nature of PAs themselves. The principal PA categories recognised by the International
Union for the Conservation of Nature and Natural Resources (IUCN) are shown in fig i. (left
hand column). Whereas Category I and II protected areas restrict human activity and
influence, Category V PLs are defined by IUCN as areas ‘where the interaction of people and
nature over time has produced an area of distinct character with significant ecological,
biological, cultural and scenic value’ (Dudley 2008: 20); they are inhabited, their resources
are exploited and much of their land is privately owned and farmed. They are particularly
characteristic of Europe although they constitute a minority of designated areas worldwide
(Borrini-Feyerabend et al. 2013).
Six management categories
Four governance categories
Ia Strict nature reserve: Strictly protected for natural features;
restricted human visitation & use.
Ib Wilderness area: Large unmodified areas without
permanent/ significant human habitation, protected and
managed to preserve their natural condition.
II National park: Large natural or near-natural areas protecting
large-scale ecological processes with characteristic species
and ecosystems.
III Natural monument or feature: such as landform, sea
mount, cave, ancient grove or organism of major significance.
IV Habitat/species management area: To protect particular
species or habitats often requiring active management.
V Protected landscape or seascape: With distinct character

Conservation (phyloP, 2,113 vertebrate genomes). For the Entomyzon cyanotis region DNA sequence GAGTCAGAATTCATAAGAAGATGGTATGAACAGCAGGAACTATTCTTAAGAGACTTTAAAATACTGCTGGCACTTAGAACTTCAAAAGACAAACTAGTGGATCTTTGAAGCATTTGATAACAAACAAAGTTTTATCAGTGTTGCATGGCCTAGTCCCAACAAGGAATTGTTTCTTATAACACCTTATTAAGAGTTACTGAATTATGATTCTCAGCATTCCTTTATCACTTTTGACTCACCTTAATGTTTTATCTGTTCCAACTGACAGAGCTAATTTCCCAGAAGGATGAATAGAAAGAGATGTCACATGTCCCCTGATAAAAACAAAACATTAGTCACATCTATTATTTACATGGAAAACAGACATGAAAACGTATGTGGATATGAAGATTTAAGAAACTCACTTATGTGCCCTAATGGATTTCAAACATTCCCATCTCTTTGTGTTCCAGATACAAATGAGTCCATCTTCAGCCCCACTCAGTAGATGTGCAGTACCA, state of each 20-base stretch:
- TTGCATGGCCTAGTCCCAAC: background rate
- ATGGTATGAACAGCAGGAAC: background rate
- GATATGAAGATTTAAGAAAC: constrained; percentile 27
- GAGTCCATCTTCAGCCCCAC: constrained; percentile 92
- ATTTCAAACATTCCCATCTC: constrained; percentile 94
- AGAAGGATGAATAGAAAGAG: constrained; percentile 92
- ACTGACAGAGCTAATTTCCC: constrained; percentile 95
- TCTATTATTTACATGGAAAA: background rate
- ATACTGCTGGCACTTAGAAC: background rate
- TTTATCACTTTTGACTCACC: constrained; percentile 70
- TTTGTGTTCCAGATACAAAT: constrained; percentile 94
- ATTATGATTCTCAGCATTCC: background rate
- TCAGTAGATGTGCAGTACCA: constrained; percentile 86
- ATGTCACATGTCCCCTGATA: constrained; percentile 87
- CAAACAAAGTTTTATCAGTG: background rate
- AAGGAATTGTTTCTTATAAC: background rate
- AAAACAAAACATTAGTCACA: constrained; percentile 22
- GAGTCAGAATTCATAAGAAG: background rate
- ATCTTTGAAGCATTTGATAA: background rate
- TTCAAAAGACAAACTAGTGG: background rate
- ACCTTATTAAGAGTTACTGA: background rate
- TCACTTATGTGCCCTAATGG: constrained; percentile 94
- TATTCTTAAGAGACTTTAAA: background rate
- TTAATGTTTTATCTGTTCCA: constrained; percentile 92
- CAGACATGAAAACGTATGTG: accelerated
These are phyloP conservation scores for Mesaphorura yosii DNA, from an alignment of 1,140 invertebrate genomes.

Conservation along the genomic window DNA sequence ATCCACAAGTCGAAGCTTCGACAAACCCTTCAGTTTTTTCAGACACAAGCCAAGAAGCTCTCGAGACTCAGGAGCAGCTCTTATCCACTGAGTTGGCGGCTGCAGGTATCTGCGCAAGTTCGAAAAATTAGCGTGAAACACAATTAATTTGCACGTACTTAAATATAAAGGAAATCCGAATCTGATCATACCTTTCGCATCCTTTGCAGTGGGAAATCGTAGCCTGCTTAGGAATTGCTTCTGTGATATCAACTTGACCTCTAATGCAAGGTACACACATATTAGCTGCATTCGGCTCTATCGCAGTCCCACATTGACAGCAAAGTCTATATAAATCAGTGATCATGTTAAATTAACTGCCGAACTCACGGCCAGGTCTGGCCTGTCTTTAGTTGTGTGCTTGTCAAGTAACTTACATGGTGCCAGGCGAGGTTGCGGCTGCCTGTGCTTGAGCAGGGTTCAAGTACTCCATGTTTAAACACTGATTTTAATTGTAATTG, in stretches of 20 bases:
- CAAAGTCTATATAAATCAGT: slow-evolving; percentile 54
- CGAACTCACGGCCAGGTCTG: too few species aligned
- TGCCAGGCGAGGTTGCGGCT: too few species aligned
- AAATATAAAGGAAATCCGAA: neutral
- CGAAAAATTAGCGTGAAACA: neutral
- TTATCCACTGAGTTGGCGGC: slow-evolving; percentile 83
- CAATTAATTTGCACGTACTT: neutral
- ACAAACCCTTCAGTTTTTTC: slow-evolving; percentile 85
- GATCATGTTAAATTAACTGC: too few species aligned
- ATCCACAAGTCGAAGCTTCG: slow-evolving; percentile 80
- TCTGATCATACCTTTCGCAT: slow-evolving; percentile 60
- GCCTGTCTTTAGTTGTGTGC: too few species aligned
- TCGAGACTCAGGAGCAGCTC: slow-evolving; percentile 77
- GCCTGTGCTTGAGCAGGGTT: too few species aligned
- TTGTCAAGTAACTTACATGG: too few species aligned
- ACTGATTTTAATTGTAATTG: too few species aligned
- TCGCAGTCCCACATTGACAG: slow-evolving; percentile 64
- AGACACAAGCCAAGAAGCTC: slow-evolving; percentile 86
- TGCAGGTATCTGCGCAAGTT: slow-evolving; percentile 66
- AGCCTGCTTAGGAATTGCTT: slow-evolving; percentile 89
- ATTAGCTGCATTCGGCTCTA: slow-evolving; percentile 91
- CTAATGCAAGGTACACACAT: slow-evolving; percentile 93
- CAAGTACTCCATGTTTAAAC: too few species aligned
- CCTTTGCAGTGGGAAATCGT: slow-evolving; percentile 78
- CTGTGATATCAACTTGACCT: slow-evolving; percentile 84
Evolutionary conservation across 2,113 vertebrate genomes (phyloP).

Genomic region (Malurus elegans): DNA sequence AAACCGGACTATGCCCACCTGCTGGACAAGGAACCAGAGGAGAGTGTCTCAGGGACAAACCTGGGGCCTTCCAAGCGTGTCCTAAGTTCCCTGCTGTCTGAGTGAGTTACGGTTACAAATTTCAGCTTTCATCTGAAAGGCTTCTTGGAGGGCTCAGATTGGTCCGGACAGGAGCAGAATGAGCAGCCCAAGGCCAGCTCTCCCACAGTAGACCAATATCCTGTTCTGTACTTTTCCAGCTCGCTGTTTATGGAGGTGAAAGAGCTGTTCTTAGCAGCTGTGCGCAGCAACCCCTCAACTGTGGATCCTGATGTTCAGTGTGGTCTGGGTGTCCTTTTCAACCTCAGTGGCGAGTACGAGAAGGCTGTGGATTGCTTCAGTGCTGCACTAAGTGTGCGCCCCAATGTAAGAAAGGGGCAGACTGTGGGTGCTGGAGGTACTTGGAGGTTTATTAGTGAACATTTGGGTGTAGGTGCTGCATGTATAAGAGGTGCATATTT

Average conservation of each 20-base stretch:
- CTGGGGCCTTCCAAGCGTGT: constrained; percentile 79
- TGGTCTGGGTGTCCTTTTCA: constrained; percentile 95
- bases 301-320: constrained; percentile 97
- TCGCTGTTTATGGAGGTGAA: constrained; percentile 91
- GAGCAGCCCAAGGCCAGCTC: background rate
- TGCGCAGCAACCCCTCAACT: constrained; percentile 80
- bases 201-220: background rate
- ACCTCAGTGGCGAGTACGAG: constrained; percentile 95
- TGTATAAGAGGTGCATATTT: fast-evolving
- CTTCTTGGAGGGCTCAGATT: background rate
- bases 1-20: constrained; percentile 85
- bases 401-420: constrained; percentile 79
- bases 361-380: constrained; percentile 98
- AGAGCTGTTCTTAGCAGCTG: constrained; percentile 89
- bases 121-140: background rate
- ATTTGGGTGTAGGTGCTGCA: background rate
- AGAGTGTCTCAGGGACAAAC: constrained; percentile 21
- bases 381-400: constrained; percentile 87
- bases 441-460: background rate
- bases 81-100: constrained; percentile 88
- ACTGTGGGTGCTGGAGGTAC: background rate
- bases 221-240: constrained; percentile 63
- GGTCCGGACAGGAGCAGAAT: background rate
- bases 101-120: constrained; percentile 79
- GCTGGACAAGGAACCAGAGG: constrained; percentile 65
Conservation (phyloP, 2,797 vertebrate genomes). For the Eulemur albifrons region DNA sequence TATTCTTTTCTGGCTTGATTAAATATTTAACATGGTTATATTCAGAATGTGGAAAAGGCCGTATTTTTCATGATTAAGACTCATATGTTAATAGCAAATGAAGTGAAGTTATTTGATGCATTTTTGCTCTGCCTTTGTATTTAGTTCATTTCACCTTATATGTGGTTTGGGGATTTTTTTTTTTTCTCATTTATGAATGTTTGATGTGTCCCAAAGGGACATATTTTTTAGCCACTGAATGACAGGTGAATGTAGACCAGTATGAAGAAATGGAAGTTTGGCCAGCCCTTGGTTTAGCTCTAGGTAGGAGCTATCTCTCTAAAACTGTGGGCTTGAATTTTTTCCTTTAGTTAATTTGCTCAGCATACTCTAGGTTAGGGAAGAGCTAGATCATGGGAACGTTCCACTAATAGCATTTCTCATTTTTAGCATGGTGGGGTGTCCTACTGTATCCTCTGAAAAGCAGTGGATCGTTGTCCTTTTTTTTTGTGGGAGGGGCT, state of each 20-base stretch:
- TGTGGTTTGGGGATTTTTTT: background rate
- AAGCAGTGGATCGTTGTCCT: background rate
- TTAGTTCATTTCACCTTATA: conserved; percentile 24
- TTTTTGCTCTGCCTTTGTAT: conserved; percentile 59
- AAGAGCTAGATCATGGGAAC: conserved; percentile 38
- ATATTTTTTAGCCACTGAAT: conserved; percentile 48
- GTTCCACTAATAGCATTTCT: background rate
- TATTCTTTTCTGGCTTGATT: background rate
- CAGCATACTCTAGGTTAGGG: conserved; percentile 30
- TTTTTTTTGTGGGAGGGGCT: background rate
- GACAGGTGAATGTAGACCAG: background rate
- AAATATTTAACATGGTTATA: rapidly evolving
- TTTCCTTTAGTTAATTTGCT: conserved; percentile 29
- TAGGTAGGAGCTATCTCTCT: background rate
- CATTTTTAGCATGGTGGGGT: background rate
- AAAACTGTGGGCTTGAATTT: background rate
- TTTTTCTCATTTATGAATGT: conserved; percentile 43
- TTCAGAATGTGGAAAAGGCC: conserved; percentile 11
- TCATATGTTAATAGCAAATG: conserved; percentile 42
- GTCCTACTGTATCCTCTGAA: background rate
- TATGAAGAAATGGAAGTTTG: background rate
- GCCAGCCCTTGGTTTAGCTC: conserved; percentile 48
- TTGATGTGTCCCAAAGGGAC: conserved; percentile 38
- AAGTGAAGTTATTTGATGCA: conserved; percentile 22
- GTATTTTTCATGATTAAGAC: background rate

arising from the interaction of people and nature over time
safeguarded to protect its significant ecological, biological,
cultural and scenic value
VI Protected areas with sustainable use of natural
resources: where low-level non-industrial natural resource use
compatible with nature conservation is seen as one of the main
aims.
Governance by government:
Federal or national/ sub-national
ministry/agency in charge;
government-delegated management
(e.g. to NGO)
Shared governance: Collaborative
or joint management (various levels
including transboundary
management)
Private governance: By non-profit
organisations (NGOs, universities,
cooperatives), commercial
corporations or individuals.
Governance by indigenous
peoples and local communities:
Indigenous peoples’ conserved
areas and territories; community
conserved areas declared and run
by local communities.
Figure i. IUCN Protected Area management and governance categories, modified
from Borrini-Feyerabend et al. 2013, Stolton et al. 2013
The principal statutory UK PLs (IUCN Category V) are National Parks (NP) and Areas
of Outstanding Natural Beauty (AONB).
Together they cover some 24% of the total land area
of the UK (fig ii.a).
1
NPs cover just over 9% of England, nearly 20% of Wales and just over
1
(English and Welsh) Heritage Coasts are not considered here although many Heritage Coasts are managed
under plans prepared for their contiguous AONBs. UK conservation sites are presently recorded on the UNEP

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  • ...research identifies innovative approaches to LSC and its governance, which deserves study (Hodge and Adams, 2012b; Cook and Inman, 2012; Hodge and Adams, 2013; Adams et al., 2014; Clarke, 2015; Eigenbrod et al., 2016)....

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Abstract: IUCN’s Protected Areas Management Categories, which classify protected areas according to their management objectives, are today accepted as the benchmark for defining, recording and classifying protected areas.They are recognized by international bodies such as the United Nations as well as many national governments. As a result, they are increasingly being incorporated into government legislation. These guidelines provide as much clarity as possible regarding the meaning and application of the Categories. They describe the definition of the Categories and discuss application in particular biomes and management approaches.

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  • ...The areas covered by these initiatives could not in themselves qualify for inclusion as PLs because they lack essential characteristics of the IUCN system (Crofts and Phillips 2013, Dudley 2008)....